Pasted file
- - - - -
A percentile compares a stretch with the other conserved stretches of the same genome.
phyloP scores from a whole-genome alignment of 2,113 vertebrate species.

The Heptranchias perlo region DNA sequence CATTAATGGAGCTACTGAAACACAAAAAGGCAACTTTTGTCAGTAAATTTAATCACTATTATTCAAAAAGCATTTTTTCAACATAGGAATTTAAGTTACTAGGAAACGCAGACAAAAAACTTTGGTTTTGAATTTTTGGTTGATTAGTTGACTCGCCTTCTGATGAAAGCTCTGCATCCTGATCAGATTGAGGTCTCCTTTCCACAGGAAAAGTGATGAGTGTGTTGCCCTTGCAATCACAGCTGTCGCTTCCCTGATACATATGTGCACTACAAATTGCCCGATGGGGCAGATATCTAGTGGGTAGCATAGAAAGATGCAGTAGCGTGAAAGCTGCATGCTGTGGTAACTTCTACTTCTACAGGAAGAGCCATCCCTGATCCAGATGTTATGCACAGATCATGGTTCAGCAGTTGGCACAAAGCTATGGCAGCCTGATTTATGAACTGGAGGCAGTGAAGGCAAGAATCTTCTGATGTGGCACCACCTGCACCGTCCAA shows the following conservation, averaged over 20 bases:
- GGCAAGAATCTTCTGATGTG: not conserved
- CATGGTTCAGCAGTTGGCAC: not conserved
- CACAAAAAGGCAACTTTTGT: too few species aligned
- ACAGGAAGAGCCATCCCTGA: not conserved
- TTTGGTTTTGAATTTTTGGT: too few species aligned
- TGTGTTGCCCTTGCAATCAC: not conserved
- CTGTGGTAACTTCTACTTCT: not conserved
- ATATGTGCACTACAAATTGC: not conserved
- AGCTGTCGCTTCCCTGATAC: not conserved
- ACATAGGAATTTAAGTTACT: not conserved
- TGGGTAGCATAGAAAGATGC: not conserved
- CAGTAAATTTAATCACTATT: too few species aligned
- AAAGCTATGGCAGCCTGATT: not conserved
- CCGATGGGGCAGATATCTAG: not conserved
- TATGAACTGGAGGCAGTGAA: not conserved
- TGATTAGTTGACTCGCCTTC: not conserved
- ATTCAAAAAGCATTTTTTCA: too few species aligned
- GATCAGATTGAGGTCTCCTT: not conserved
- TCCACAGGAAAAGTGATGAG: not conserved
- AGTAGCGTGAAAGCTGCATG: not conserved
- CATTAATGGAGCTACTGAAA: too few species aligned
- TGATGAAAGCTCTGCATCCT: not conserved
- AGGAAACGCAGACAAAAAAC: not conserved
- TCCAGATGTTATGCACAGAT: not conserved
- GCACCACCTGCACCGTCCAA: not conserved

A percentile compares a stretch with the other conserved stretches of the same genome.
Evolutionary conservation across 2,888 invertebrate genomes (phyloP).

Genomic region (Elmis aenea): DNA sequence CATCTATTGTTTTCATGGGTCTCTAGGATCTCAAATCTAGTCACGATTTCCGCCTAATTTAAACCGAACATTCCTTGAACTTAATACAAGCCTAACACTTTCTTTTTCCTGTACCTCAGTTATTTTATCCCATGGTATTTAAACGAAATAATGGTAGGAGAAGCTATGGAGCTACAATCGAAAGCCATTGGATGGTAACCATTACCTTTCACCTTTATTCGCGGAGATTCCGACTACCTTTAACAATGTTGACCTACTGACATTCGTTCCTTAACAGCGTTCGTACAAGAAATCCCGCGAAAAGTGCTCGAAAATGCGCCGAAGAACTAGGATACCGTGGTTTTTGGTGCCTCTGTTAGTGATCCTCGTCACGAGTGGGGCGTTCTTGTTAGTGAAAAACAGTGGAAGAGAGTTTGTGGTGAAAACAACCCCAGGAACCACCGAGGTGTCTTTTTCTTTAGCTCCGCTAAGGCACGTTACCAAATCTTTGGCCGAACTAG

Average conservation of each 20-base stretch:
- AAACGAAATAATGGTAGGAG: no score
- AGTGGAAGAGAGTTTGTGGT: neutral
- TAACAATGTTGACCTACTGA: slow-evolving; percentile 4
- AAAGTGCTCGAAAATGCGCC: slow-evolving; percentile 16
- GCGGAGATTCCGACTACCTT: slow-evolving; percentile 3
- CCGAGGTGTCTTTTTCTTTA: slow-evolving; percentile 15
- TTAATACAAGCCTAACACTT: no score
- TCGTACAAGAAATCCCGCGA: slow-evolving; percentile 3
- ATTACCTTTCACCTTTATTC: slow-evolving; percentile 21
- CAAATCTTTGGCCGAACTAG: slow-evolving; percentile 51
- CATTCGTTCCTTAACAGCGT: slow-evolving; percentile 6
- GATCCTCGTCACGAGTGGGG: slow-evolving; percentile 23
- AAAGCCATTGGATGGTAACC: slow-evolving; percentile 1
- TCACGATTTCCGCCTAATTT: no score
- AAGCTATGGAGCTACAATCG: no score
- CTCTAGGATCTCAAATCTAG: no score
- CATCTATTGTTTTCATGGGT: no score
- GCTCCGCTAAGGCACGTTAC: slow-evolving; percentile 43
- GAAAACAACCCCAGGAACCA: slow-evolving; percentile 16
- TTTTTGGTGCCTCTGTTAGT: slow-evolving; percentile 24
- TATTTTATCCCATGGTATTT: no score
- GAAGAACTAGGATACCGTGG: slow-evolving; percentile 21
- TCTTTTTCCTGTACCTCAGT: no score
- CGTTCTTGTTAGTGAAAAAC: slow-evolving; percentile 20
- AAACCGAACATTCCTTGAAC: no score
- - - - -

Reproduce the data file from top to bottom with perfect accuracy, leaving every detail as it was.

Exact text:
A percentile compares a stretch with the other conserved stretches of the same genome.
phyloP scores from a whole-genome alignment of 2,113 vertebrate species.

The Heptranchias perlo region DNA sequence CATTAATGGAGCTACTGAAACACAAAAAGGCAACTTTTGTCAGTAAATTTAATCACTATTATTCAAAAAGCATTTTTTCAACATAGGAATTTAAGTTACTAGGAAACGCAGACAAAAAACTTTGGTTTTGAATTTTTGGTTGATTAGTTGACTCGCCTTCTGATGAAAGCTCTGCATCCTGATCAGATTGAGGTCTCCTTTCCACAGGAAAAGTGATGAGTGTGTTGCCCTTGCAATCACAGCTGTCGCTTCCCTGATACATATGTGCACTACAAATTGCCCGATGGGGCAGATATCTAGTGGGTAGCATAGAAAGATGCAGTAGCGTGAAAGCTGCATGCTGTGGTAACTTCTACTTCTACAGGAAGAGCCATCCCTGATCCAGATGTTATGCACAGATCATGGTTCAGCAGTTGGCACAAAGCTATGGCAGCCTGATTTATGAACTGGAGGCAGTGAAGGCAAGAATCTTCTGATGTGGCACCACCTGCACCGTCCAA shows the following conservation, averaged over 20 bases:
- GGCAAGAATCTTCTGATGTG: not conserved
- CATGGTTCAGCAGTTGGCAC: not conserved
- CACAAAAAGGCAACTTTTGT: too few species aligned
- ACAGGAAGAGCCATCCCTGA: not conserved
- TTTGGTTTTGAATTTTTGGT: too few species aligned
- TGTGTTGCCCTTGCAATCAC: not conserved
- CTGTGGTAACTTCTACTTCT: not conserved
- ATATGTGCACTACAAATTGC: not conserved
- AGCTGTCGCTTCCCTGATAC: not conserved
- ACATAGGAATTTAAGTTACT: not conserved
- TGGGTAGCATAGAAAGATGC: not conserved
- CAGTAAATTTAATCACTATT: too few species aligned
- AAAGCTATGGCAGCCTGATT: not conserved
- CCGATGGGGCAGATATCTAG: not conserved
- TATGAACTGGAGGCAGTGAA: not conserved
- TGATTAGTTGACTCGCCTTC: not conserved
- ATTCAAAAAGCATTTTTTCA: too few species aligned
- GATCAGATTGAGGTCTCCTT: not conserved
- TCCACAGGAAAAGTGATGAG: not conserved
- AGTAGCGTGAAAGCTGCATG: not conserved
- CATTAATGGAGCTACTGAAA: too few species aligned
- TGATGAAAGCTCTGCATCCT: not conserved
- AGGAAACGCAGACAAAAAAC: not conserved
- TCCAGATGTTATGCACAGAT: not conserved
- GCACCACCTGCACCGTCCAA: not conserved

A percentile compares a stretch with the other conserved stretches of the same genome.
Evolutionary conservation across 2,888 invertebrate genomes (phyloP).

Genomic region (Elmis aenea): DNA sequence CATCTATTGTTTTCATGGGTCTCTAGGATCTCAAATCTAGTCACGATTTCCGCCTAATTTAAACCGAACATTCCTTGAACTTAATACAAGCCTAACACTTTCTTTTTCCTGTACCTCAGTTATTTTATCCCATGGTATTTAAACGAAATAATGGTAGGAGAAGCTATGGAGCTACAATCGAAAGCCATTGGATGGTAACCATTACCTTTCACCTTTATTCGCGGAGATTCCGACTACCTTTAACAATGTTGACCTACTGACATTCGTTCCTTAACAGCGTTCGTACAAGAAATCCCGCGAAAAGTGCTCGAAAATGCGCCGAAGAACTAGGATACCGTGGTTTTTGGTGCCTCTGTTAGTGATCCTCGTCACGAGTGGGGCGTTCTTGTTAGTGAAAAACAGTGGAAGAGAGTTTGTGGTGAAAACAACCCCAGGAACCACCGAGGTGTCTTTTTCTTTAGCTCCGCTAAGGCACGTTACCAAATCTTTGGCCGAACTAG

Average conservation of each 20-base stretch:
- AAACGAAATAATGGTAGGAG: no score
- AGTGGAAGAGAGTTTGTGGT: neutral
- TAACAATGTTGACCTACTGA: slow-evolving; percentile 4
- AAAGTGCTCGAAAATGCGCC: slow-evolving; percentile 16
- GCGGAGATTCCGACTACCTT: slow-evolving; percentile 3
- CCGAGGTGTCTTTTTCTTTA: slow-evolving; percentile 15
- TTAATACAAGCCTAACACTT: no score
- TCGTACAAGAAATCCCGCGA: slow-evolving; percentile 3
- ATTACCTTTCACCTTTATTC: slow-evolving; percentile 21
- CAAATCTTTGGCCGAACTAG: slow-evolving; percentile 51
- CATTCGTTCCTTAACAGCGT: slow-evolving; percentile 6
- GATCCTCGTCACGAGTGGGG: slow-evolving; percentile 23
- AAAGCCATTGGATGGTAACC: slow-evolving; percentile 1
- TCACGATTTCCGCCTAATTT: no score
- AAGCTATGGAGCTACAATCG: no score
- CTCTAGGATCTCAAATCTAG: no score
- CATCTATTGTTTTCATGGGT: no score
- GCTCCGCTAAGGCACGTTAC: slow-evolving; percentile 43
- GAAAACAACCCCAGGAACCA: slow-evolving; percentile 16
- TTTTTGGTGCCTCTGTTAGT: slow-evolving; percentile 24
- TATTTTATCCCATGGTATTT: no score
- GAAGAACTAGGATACCGTGG: slow-evolving; percentile 21
- TCTTTTTCCTGTACCTCAGT: no score
- CGTTCTTGTTAGTGAAAAAC: slow-evolving; percentile 20
- AAACCGAACATTCCTTGAAC: no score